As a county agent, I am often asked to guest present for different organizations. This week, the Wilkes County Iris Gardening Club asked if I would come give a presentation to their membership about native plants for Georgia. Native plants are an interesting subject to me as the definition of what is “native” is variable from state to state. Nevertheless, there are many benefits of using native plants in your landscaping, and some beautiful options to consider. As we start thinking of spring, it’s a good time of year to start planning what your landscape or gardening goals might be for this growing season.

One challenge with native plants is the variety of definitions that are used with the moniker. Some define native plants as those which grow naturally in a particular region without human intervention. Others refer to whether the plant was in a region prior to European settlement of the area. The federal government defines native plants as “naturally occurring, either presently or historically, in any ecosystem of the United States.” One Georgia county ordinance defines native species as “any species indigenous to the ecosystem whose introduction or reintroduction is unlikely to cause environmental harm.” Regardless of which definition you follow, native plants are beneficial plantings in our region for a variety of reasons.

When incorporated in a landscape, native plants are low-maintenance and self-sufficient. They provide excellent habitat for native wildlife including insects, pollinators, mammals, birds, and reptiles. They are well-adapted to our climate and tolerate the wide range of temperatures and humidity that we experience regularly. Furthermore, preserving native plants is a great way of ecological preservation, ensuring these species survive for years to come.

While we often use “native plant” as a blanket term for plants indigenous to the state of Georgia, it’s also important to consider macro and micro climates. Macroclimates would refer to the larger region with specific tendencies of temperature, precipitation, and humidity. Georgia has several macroclimates including the Coastal Plains and Blue Ridge, but Lincoln, Wilkes, and McCormick are in the Piedmont region. In addition to the macroclimate, which refers to the larger environmental situation, native plants are adapted to microclimates. Microclimate refers to localized conditions like soil texture, soil pH and fertility, moisture, sunlight level, and so on. It’s the reason why some plants grow well on the banks of a river and others need a much drier spot.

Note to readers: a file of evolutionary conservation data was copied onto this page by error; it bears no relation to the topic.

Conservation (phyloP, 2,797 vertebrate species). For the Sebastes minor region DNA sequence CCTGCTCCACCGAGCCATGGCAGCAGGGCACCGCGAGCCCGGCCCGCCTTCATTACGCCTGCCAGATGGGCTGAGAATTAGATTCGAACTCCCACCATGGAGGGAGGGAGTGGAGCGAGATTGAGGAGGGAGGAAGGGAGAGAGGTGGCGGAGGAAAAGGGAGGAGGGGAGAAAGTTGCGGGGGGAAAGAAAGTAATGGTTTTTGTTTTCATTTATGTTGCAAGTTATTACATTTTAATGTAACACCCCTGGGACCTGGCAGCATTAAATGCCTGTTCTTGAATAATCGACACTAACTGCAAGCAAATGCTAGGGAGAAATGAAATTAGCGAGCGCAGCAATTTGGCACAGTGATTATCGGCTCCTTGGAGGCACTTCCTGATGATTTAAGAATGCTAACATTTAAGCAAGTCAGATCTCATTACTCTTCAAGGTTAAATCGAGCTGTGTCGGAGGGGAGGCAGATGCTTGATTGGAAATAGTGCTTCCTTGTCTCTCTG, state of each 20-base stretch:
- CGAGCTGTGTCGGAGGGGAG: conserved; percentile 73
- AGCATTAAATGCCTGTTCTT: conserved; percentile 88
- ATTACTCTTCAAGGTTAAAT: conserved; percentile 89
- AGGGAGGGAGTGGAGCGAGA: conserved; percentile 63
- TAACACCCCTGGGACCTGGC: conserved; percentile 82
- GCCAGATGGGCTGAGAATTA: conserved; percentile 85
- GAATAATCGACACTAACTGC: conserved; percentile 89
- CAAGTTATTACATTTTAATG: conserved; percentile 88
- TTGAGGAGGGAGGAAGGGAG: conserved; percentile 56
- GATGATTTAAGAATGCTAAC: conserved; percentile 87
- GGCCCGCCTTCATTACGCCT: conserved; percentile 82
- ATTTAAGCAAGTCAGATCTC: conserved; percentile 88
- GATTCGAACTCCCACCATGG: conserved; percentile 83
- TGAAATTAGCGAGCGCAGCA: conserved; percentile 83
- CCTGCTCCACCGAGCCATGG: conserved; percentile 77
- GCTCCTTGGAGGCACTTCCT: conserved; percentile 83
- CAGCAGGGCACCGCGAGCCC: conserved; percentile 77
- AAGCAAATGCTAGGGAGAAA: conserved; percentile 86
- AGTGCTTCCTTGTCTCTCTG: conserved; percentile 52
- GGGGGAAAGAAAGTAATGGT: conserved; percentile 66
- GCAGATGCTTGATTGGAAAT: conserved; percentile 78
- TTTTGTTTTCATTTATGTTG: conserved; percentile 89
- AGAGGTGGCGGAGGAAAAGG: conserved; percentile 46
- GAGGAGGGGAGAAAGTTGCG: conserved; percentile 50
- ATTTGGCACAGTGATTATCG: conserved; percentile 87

The University of Georgia has a three-part publication available for free via the Extension Publications website titled “Native Plants for Georgia,” bulletin 987. This publication series outlines a variety of native plants for Georgia including their macro and micro climate requirements, broken down into medium-large trees, small trees, shrubs, vines, ferns, and wildflowers. If you’re interested in including native plants in your landscape, this is a great reference to start with. The Lincoln County Extension Office is happy to help you access this resource if needed – just call or email us at or 706-359-3233.

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